What was a theoretical situation is now a reality. Her daughter, Jenny Hamilton, lives in Aspen with her husband, James, and their 1-year-old son, Silas. (Ruthie’s son, Simi Hamilton, is also a well-known Aspen name—he’s a three-time Olympic cross-country skier.) The fourth-generation Aspen tot will learn to ski, and Ruthie feels grateful she can actively work to make the world a better place for his future. “This community is strong enough that its soul and spirit are intact,” she says. “We’re a small town, but we live as a microscope for the rest of the world. They’re watching what we’re doing.”
BUILDING COMMUNITY: Harry Teague
When asked how many buildings Harry Teague Architects has designed in the Roaring Fork Valley, principal Harry Teague chuckles and says he doesn’t know exactly, but guesses “it’s easily over 100.” It’s a legacy that started when Teague was a Yale University architecture student and came to Aspen to work for groundbreaking graphic designer and architect Herbert Bayer but ended up apprenticing with another legendary Aspen architect, Fritz Benedict, who was creating the master plan for Snowmass Village at the time.
Teague worked in the Benedict office near the base of Aspen Mountain and immediately fell into the alpine lifestyle. “We’d grab lunch at the Wienerstube and eat it on the lift,” he says. “Fritz was very tolerant. We’d get back down all sweaty but happy and then we would work an hour later into the evening.”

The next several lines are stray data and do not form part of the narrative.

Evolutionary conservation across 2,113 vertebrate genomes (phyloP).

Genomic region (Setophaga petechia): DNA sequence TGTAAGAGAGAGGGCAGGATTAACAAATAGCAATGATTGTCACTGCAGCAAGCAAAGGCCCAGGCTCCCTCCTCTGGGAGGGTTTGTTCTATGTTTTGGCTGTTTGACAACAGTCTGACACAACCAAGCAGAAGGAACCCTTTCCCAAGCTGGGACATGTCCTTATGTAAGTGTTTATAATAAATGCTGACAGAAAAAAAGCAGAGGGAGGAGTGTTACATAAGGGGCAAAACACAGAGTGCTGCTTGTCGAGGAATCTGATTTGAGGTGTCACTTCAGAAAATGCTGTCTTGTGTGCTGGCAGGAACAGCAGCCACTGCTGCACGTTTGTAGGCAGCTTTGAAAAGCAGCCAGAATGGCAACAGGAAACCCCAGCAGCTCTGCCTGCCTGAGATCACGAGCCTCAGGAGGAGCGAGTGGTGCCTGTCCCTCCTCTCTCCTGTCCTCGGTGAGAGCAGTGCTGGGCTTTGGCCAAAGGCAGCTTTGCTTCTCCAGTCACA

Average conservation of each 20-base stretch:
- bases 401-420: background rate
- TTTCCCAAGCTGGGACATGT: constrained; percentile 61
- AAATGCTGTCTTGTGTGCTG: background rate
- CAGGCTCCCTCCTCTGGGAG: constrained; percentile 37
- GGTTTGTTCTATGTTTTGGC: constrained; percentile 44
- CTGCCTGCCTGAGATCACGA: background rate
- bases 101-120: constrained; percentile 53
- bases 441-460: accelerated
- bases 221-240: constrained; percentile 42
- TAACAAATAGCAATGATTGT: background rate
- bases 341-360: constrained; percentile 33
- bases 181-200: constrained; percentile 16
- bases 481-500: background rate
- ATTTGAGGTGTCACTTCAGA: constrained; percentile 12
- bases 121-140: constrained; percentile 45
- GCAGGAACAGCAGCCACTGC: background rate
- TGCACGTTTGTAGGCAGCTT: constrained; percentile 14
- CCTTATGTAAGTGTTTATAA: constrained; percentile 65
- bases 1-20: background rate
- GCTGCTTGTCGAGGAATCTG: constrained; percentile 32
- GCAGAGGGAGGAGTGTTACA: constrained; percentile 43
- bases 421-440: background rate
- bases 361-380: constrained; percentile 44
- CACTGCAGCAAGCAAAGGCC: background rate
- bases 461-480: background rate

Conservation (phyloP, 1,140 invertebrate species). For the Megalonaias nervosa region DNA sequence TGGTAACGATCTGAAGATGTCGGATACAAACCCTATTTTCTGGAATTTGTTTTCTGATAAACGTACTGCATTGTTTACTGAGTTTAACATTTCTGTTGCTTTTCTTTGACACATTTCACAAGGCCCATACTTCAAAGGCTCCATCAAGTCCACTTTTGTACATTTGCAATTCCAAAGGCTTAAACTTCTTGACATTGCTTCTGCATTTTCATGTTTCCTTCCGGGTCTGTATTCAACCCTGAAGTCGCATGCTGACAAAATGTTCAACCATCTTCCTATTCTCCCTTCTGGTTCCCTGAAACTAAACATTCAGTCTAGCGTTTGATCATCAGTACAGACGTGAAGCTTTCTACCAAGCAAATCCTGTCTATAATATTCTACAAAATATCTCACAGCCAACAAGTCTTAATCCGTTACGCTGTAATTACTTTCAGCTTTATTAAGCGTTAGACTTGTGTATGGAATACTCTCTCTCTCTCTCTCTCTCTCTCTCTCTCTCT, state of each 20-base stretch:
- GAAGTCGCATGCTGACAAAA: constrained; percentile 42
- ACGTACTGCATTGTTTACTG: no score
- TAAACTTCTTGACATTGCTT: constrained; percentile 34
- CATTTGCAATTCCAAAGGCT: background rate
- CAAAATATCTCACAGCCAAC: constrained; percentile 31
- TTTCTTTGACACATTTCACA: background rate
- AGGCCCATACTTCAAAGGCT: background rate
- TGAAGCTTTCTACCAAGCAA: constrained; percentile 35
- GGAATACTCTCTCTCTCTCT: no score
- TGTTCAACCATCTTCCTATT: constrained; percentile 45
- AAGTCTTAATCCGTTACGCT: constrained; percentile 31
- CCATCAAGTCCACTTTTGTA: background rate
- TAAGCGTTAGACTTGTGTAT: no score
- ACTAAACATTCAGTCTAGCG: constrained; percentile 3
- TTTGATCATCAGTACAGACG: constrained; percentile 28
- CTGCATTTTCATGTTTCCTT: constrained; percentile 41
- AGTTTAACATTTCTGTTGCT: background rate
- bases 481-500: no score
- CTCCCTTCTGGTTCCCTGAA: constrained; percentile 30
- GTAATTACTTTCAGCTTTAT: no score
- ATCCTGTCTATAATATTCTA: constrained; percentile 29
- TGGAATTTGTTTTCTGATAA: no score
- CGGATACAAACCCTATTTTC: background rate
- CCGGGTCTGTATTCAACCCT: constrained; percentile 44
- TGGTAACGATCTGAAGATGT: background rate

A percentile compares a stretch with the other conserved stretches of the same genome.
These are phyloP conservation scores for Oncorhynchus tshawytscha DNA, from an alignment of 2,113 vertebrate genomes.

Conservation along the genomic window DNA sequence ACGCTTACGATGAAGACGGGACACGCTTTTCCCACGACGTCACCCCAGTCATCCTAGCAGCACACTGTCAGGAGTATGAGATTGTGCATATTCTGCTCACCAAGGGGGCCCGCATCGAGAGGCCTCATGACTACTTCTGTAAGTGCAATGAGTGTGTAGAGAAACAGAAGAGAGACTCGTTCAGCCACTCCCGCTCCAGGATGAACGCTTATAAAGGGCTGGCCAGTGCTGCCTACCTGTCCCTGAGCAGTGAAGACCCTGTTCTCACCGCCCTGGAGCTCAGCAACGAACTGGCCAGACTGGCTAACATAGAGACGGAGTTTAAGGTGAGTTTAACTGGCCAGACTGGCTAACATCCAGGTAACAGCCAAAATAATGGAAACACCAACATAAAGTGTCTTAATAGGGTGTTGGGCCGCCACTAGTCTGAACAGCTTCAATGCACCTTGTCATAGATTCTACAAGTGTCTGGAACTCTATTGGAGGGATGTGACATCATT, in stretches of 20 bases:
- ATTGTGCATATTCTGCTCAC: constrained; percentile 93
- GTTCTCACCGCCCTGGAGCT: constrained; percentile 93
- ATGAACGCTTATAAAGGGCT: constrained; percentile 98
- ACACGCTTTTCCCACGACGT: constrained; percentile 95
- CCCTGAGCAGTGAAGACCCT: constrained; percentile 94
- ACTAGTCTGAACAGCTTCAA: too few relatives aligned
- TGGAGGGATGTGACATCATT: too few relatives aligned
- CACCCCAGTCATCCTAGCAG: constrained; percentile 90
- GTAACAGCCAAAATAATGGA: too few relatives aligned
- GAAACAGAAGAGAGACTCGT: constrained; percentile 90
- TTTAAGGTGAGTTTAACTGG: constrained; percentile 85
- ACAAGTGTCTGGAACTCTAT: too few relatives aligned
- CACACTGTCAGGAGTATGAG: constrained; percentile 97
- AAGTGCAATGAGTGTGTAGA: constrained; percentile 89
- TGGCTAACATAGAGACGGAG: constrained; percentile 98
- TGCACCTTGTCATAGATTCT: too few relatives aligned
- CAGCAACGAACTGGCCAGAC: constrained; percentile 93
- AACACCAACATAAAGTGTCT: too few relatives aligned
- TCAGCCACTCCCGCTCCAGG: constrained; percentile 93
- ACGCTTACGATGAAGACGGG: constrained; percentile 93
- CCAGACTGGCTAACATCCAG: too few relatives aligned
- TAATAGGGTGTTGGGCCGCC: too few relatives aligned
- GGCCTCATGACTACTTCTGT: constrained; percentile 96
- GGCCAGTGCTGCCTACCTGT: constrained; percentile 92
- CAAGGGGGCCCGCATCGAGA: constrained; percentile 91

He was sold. Teague officially moved to Aspen in 1972 after finishing school and promptly went to work on his first major project: the Aspen Community School. He and a group of friends camped out on the Woody Creek mesa where the school still exists today (it’s since been remodeled), finishing the project in a year. Its design was innovative and progressive—the narrow, linear hallways of typical school buildings were ditched for a circular structure that focused on a central social space. “We were working with the community to do a building for the community,” he says. “That was the beginning of the trajectory for me, and in a way that building shaped what the school was.”
The potential to influence lives through design is something Teague continues to focus on today. “Design does matter—it’s not superficial—it affects people,” says Teague. “It can’t change lives, but it can affect them. I’ve been fortunate to work in a community where that’s possible.”